You Can’t Wordsmith Your Way to Justice


“Those impacted.”

“Centering the lived experiences of *insert group here*.”

As co-conspirators in the progressive ecosystem, we share this culture of language, parroting ubiquitous words that—when used persistently over long periods of time—lose their saliency and power. This happens often. 

At DTC, we’ve often found ourselves in meetings with clients, trying to dig out what’s beneath the surface when these buzzwords become the defining terms to describe an organization’s approach and narrative. How do we break out of the practice of utilizing imprecise language? At what point does any kind of language become a barrier to our organizational objectives towards a shared vision of the world we want to live in?

Shared language binds us, unites us towards a common goal, and repetition strengthens messaging across varying sectors. When used adequately, language is an effective means of building power through communications—especially in mass movements. When advocates call for “balancing our tax code”, we’re signaling concrete policy solutions like securing a guaranteed basic income or proposing a wealth tax as a means to level the playing field. The message is clear: our lowest-income residents are still paying the highest share of their income in taxes, while the wealthiest pay the least. Most importantly, we’re working towards policies to rectify it.

Language also obscures as much as it illuminates. Language always runs the risk of abstraction. Words often lose their clarity when co-opted by the opposition. The key is to have the forethought to know language will be hijacked and the adaptability to tweak your language if and when it does. This phenomena is most tricky when it is our friends, our political allies with relative power, and our industry collaborators and troublemakers who don’t stop to consider what gets lost in the word choice. Because if we don’t, the opposition’s motivation and power to undermine our story only gets stronger.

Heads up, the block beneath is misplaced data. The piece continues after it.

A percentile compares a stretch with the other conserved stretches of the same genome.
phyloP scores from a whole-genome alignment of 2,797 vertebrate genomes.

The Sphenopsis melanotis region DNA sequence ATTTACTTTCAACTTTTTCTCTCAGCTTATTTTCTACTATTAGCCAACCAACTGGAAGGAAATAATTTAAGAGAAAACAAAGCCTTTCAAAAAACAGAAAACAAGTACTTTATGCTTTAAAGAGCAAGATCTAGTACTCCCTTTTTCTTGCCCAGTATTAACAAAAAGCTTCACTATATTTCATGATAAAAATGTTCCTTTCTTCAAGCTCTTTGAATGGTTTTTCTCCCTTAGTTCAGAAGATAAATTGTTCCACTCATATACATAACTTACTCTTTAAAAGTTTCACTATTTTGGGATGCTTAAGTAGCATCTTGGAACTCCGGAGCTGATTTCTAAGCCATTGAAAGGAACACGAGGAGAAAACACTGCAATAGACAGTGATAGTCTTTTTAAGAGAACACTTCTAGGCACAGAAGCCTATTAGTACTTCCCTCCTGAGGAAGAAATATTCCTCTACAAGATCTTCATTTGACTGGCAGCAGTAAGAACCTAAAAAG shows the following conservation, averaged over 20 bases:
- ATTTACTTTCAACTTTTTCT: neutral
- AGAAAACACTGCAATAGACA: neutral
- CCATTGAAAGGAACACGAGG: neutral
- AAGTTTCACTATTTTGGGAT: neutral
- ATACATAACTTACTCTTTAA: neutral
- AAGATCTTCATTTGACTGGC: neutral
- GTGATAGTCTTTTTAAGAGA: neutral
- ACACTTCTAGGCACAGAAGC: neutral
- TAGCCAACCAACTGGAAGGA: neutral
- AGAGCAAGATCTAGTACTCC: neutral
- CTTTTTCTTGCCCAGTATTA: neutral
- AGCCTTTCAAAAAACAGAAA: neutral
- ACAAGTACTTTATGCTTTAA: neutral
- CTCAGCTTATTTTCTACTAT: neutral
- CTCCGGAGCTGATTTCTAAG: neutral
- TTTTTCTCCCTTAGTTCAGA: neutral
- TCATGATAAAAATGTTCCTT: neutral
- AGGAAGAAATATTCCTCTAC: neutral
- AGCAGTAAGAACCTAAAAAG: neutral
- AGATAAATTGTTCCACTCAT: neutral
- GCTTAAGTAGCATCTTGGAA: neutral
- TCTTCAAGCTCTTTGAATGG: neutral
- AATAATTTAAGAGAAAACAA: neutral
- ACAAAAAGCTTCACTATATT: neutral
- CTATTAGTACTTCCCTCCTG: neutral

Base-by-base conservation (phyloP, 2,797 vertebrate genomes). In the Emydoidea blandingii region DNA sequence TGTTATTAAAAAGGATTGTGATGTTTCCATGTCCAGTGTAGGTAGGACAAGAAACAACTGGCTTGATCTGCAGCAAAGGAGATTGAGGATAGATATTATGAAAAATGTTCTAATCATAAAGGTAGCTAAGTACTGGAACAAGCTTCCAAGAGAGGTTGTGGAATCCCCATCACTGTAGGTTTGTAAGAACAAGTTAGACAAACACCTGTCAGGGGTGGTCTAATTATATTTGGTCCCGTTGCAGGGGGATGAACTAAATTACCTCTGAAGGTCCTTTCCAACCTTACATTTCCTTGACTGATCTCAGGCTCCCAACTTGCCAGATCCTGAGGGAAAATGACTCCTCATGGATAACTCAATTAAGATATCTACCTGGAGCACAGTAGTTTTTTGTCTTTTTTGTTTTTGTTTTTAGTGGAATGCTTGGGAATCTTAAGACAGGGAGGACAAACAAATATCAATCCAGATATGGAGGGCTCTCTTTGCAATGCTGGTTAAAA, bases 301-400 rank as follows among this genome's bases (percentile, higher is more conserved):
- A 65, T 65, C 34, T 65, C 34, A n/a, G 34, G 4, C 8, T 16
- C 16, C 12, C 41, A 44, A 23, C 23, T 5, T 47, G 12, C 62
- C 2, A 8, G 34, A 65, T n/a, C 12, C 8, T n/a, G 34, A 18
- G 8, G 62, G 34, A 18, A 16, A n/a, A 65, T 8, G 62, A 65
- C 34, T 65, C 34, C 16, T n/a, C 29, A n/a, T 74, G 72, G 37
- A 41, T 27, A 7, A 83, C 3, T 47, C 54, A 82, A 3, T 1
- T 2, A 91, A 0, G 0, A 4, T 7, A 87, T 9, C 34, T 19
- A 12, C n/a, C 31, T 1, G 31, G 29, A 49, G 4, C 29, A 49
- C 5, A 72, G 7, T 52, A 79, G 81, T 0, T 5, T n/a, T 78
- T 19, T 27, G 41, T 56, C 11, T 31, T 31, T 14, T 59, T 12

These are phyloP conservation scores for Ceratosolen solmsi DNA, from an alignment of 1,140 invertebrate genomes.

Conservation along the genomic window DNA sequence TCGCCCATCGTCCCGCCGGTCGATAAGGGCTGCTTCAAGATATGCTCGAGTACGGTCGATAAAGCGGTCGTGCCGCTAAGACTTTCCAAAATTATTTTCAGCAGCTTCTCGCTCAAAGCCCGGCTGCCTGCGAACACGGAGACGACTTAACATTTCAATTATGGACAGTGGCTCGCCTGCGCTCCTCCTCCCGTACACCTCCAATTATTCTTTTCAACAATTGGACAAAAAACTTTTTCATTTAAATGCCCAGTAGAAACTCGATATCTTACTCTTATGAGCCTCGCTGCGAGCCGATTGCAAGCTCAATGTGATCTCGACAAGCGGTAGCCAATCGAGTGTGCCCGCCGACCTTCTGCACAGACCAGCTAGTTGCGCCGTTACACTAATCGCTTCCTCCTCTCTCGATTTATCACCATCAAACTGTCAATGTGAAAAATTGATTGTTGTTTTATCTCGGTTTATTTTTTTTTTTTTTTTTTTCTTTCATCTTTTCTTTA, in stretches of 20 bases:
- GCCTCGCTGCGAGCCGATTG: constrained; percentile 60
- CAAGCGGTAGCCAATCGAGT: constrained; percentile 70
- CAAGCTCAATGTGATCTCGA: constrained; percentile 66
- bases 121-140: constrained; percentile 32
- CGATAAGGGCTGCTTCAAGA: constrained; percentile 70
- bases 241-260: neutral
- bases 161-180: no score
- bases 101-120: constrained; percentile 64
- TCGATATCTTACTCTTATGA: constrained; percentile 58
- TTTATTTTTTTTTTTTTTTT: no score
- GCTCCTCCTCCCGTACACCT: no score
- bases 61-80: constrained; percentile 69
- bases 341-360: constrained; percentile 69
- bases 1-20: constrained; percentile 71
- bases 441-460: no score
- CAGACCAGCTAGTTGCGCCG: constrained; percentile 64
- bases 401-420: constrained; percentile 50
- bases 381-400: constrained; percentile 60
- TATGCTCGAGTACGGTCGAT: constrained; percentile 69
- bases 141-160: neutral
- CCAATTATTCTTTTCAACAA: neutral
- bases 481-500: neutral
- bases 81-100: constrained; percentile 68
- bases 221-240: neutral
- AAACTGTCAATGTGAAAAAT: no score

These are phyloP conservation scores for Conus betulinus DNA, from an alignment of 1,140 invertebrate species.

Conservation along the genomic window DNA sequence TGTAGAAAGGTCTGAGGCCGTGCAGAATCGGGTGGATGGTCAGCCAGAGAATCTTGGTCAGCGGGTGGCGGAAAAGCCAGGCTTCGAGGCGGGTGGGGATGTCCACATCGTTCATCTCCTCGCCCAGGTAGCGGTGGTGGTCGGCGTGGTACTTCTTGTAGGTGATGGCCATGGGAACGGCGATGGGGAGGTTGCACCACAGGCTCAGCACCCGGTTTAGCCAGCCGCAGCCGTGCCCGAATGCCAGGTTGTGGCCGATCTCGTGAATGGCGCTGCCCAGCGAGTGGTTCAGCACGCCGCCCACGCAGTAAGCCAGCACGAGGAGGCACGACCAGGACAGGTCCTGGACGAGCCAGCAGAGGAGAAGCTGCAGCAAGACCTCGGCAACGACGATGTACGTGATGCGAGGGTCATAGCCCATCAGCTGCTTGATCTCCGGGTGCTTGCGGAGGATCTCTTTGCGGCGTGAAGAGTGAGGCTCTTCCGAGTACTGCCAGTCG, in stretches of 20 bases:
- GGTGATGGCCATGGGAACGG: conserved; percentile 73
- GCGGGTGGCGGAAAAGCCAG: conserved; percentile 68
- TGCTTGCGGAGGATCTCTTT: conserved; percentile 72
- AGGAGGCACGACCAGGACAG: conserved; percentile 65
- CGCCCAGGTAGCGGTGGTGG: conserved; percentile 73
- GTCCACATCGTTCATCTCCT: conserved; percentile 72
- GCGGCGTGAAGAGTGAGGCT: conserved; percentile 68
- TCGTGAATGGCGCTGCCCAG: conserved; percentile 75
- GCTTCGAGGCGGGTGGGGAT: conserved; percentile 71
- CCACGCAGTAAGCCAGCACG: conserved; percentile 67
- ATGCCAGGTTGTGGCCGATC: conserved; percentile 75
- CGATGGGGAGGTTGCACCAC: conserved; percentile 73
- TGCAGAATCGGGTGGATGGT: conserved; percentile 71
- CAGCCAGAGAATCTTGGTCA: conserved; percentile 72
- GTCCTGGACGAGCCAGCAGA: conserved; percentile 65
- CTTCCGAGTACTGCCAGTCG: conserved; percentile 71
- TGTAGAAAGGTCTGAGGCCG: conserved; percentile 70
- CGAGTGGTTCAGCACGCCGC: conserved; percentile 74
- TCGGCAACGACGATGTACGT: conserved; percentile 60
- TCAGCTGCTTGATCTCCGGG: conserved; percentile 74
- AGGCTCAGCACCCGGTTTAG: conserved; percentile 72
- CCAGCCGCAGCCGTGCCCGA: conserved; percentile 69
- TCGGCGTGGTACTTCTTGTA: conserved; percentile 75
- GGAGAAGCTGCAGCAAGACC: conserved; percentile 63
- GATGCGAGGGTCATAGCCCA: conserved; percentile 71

Not for nothing, the jargon we share is useful. It simultaneously conveys and builds a mutual understanding. When I say, “hold space” or “the work” it is a way of both signaling and creating a shared cultural understanding, a fluency in how we are individually oriented and how we might want certain issues addressed. 

Even within this shared language and communal glossary, words hold different meanings for different people—and they’re not dead in the water. Language is like a living organism, whose needs evolve over time and require overhaul to address the needs and contexts of the time. We promise that your influence is only as good as your ability to precisely and uniquely define your ideas.

As consultants, we’re in the business of being precise as we can be accurate. Clarity of ideas are paramount to the communication of ideas and objectives that want to live in the real world. When producing foundational client messaging, we discover that even those of us who work closely with the people we serve have trouble synthesizing who really is behind those “with lived experiences” or the “marginalized” among us. 

We aren’t and shouldn’t be wordsmithing our way to justice. There’s a path for organizations and influencers that will significantly improve the way we wield language for power and produce more equitable outcomes. Dropping the mainstream—and sometimes ineffective—language we rely on to get us to the next idea is one of many sacrifices we need to make in order to convey the impact we desire. 

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